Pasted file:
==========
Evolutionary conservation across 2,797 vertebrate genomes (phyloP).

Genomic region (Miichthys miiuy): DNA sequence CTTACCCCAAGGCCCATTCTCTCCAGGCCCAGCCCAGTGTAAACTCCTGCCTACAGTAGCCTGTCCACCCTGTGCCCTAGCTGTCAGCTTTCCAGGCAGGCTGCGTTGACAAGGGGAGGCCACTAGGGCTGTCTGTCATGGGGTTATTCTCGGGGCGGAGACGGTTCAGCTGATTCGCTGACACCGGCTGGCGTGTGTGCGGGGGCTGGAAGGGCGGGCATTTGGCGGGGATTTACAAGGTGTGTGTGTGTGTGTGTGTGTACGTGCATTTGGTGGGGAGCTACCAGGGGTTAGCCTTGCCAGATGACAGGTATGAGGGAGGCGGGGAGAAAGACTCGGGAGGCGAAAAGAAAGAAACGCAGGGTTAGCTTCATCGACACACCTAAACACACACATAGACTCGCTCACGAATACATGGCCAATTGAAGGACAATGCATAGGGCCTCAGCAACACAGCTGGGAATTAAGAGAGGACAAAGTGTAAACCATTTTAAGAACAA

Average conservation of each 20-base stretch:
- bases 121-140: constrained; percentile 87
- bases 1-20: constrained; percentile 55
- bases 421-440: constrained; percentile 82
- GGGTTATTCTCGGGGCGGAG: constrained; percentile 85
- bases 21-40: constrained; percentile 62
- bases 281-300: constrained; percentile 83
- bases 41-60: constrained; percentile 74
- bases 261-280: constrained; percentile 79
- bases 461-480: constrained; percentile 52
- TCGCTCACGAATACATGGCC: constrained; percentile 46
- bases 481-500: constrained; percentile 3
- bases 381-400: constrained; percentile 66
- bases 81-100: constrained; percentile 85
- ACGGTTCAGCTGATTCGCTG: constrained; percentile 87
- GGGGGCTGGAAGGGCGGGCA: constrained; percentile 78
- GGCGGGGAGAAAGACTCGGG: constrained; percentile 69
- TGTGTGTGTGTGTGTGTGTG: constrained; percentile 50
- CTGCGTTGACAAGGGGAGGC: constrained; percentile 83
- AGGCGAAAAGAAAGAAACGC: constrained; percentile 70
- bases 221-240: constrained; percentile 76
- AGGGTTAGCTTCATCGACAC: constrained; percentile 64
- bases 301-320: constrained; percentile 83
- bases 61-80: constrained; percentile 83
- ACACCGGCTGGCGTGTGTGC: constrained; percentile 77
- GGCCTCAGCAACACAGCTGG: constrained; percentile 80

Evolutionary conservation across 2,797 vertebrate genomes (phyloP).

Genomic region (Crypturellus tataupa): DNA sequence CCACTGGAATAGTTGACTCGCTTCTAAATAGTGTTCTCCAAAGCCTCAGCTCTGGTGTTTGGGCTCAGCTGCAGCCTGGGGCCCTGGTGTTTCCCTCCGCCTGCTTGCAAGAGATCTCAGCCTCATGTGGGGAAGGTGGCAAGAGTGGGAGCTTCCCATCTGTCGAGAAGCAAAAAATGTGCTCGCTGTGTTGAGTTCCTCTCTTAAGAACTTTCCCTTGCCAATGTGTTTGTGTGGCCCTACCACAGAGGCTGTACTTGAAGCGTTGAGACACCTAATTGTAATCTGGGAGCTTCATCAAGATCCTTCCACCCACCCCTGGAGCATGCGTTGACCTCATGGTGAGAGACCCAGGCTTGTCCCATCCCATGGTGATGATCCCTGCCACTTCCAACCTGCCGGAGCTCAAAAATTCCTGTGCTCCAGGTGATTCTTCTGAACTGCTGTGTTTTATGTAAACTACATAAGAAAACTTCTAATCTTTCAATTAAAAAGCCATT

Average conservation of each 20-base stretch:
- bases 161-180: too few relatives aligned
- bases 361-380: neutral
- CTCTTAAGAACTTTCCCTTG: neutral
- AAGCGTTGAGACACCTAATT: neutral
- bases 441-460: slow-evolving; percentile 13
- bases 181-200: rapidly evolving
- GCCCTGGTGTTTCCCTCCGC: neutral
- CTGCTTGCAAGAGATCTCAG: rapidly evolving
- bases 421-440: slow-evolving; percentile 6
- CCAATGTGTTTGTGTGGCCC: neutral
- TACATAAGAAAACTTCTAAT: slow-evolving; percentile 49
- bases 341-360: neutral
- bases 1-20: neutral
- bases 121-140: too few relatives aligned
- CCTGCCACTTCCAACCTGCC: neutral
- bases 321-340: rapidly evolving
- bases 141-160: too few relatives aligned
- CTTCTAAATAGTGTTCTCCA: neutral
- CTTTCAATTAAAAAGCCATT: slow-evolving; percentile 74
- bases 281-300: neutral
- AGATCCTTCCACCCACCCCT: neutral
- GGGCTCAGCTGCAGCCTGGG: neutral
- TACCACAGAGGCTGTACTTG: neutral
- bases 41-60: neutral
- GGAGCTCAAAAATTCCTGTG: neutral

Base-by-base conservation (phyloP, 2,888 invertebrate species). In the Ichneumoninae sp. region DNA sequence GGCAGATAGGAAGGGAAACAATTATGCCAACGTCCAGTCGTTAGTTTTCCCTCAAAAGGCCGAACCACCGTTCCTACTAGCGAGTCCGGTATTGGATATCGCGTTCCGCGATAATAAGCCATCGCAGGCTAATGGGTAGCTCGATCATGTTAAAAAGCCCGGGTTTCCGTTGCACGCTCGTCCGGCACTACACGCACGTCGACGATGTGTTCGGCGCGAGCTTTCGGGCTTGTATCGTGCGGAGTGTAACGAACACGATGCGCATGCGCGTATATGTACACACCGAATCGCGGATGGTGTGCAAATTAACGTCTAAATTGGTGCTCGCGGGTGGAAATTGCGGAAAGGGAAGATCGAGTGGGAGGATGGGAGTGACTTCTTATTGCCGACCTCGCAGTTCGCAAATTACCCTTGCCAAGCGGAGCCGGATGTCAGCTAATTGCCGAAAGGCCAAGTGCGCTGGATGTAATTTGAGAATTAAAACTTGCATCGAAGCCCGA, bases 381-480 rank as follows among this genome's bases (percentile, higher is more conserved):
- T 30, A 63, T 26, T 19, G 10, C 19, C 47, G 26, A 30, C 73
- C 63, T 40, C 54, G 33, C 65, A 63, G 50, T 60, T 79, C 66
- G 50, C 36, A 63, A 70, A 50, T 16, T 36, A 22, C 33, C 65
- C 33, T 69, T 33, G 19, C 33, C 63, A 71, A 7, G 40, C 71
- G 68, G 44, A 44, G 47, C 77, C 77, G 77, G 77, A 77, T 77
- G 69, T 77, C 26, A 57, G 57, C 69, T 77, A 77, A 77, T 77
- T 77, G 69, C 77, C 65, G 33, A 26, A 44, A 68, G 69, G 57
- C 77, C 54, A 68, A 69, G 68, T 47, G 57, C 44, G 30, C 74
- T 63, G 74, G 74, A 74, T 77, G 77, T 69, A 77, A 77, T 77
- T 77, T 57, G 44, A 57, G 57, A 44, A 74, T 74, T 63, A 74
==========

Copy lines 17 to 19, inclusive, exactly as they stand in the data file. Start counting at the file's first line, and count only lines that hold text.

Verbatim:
- ACGGTTCAGCTGATTCGCTG: constrained; percentile 87
- GGGGGCTGGAAGGGCGGGCA: constrained; percentile 78
- GGCGGGGAGAAAGACTCGGG: constrained; percentile 69